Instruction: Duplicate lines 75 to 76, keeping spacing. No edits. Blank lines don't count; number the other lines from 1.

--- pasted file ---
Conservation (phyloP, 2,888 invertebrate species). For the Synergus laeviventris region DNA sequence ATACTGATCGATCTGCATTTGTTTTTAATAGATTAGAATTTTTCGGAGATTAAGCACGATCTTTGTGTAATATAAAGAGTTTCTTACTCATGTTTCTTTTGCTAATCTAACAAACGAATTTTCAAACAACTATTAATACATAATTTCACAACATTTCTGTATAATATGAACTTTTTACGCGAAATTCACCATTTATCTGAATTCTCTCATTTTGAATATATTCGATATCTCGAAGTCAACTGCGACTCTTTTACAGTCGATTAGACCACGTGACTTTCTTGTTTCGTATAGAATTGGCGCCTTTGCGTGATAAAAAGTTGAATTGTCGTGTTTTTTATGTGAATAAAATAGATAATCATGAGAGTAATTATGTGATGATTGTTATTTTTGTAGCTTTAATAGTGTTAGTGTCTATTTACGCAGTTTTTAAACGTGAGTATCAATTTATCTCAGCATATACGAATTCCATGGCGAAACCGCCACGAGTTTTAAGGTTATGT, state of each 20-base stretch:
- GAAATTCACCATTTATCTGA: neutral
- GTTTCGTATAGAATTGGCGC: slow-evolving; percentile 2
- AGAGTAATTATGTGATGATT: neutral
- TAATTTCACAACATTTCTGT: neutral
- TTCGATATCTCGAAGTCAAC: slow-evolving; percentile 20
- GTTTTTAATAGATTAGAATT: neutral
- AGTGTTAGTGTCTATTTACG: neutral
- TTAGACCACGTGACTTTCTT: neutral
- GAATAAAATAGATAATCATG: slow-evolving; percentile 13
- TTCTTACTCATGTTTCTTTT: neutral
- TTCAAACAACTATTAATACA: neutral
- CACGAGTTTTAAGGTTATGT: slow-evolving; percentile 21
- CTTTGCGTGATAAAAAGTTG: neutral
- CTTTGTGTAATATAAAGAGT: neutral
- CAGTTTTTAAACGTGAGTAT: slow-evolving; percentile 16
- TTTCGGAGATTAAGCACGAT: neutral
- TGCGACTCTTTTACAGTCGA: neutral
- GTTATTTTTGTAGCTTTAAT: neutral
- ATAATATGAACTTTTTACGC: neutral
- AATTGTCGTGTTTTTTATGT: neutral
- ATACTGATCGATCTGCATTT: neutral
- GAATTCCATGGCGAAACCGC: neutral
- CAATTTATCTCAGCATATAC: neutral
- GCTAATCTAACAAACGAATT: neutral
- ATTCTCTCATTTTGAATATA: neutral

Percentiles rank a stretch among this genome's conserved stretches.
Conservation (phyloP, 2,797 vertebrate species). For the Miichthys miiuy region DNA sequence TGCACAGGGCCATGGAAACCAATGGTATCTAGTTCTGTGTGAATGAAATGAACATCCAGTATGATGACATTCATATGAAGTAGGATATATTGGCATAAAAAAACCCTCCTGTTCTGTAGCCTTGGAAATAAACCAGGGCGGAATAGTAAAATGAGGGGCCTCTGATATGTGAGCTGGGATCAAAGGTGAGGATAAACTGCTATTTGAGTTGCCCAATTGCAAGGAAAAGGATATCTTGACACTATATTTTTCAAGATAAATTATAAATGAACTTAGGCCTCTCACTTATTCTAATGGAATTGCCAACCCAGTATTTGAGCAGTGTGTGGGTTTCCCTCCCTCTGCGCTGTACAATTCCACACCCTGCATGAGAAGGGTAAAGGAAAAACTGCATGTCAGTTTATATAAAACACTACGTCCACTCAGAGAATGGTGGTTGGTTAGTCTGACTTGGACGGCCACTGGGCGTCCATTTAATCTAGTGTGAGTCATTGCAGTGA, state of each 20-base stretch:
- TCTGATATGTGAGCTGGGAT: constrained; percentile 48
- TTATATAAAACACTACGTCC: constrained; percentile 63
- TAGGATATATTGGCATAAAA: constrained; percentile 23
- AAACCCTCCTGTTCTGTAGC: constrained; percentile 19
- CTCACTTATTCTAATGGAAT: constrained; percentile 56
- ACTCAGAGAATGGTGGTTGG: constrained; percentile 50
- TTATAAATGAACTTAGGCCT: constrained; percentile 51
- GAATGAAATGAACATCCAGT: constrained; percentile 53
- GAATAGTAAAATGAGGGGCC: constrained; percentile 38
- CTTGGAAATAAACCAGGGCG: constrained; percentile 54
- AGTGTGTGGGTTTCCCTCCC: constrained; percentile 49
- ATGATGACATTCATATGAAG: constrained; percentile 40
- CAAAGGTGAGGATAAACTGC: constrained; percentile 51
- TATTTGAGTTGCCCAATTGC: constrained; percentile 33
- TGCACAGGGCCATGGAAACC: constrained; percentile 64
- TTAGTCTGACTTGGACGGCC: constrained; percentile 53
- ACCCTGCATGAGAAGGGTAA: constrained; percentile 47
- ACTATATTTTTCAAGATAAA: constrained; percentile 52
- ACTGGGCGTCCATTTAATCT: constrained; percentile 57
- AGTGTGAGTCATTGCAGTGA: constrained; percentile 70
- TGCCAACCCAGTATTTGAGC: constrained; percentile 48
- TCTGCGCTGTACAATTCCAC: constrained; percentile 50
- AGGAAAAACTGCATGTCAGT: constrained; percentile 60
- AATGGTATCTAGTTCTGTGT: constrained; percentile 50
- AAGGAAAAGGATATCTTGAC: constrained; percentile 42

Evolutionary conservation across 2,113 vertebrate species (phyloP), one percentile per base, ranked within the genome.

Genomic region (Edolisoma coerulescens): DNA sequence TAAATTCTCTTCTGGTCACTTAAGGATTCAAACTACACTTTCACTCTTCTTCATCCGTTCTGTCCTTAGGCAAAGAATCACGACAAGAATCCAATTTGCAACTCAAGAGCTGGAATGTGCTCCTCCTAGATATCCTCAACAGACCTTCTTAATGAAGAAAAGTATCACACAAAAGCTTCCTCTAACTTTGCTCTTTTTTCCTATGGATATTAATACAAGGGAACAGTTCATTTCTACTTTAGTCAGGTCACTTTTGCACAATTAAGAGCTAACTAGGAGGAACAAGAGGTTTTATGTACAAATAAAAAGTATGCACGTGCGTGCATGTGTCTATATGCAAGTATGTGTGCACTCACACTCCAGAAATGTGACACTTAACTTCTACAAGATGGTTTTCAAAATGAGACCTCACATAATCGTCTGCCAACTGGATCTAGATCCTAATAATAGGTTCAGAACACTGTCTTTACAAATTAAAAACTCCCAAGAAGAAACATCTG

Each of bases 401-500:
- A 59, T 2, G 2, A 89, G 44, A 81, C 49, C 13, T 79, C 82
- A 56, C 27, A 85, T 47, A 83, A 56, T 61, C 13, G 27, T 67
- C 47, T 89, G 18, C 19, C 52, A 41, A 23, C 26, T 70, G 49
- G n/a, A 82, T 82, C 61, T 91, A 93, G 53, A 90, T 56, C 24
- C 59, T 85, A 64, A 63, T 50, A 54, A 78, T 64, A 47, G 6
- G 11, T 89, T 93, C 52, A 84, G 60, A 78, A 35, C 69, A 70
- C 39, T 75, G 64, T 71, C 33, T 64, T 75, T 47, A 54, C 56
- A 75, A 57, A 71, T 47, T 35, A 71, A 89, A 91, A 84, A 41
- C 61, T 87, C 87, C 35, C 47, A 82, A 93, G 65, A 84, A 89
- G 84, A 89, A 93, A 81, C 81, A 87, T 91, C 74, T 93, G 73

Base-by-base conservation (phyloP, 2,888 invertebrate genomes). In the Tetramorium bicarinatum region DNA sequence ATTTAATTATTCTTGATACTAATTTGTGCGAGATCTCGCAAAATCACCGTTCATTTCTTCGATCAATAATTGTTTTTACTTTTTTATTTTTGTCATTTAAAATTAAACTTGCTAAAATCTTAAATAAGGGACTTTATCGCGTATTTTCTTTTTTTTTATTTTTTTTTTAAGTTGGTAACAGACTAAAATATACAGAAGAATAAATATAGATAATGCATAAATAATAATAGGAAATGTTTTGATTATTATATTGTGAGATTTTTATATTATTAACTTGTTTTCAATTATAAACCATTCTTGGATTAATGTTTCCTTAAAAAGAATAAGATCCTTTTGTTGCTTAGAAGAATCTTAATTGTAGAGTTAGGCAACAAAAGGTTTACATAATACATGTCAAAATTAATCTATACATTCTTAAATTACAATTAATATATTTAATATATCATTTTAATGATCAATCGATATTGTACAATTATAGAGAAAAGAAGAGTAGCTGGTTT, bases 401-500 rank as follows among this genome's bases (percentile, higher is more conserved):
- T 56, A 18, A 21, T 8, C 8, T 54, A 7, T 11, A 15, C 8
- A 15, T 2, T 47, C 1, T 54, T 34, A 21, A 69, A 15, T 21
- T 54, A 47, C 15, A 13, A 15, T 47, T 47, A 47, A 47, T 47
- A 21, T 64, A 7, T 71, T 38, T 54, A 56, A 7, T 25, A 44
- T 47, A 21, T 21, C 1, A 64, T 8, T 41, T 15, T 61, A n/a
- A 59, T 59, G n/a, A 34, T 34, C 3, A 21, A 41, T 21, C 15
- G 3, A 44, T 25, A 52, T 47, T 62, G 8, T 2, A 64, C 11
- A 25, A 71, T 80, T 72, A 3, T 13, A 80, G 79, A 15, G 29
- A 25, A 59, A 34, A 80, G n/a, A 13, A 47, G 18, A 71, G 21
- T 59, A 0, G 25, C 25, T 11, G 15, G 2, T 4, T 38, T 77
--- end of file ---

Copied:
- A 25, A 71, T 80, T 72, A 3, T 13, A 80, G 79, A 15, G 29
- A 25, A 59, A 34, A 80, G n/a, A 13, A 47, G 18, A 71, G 21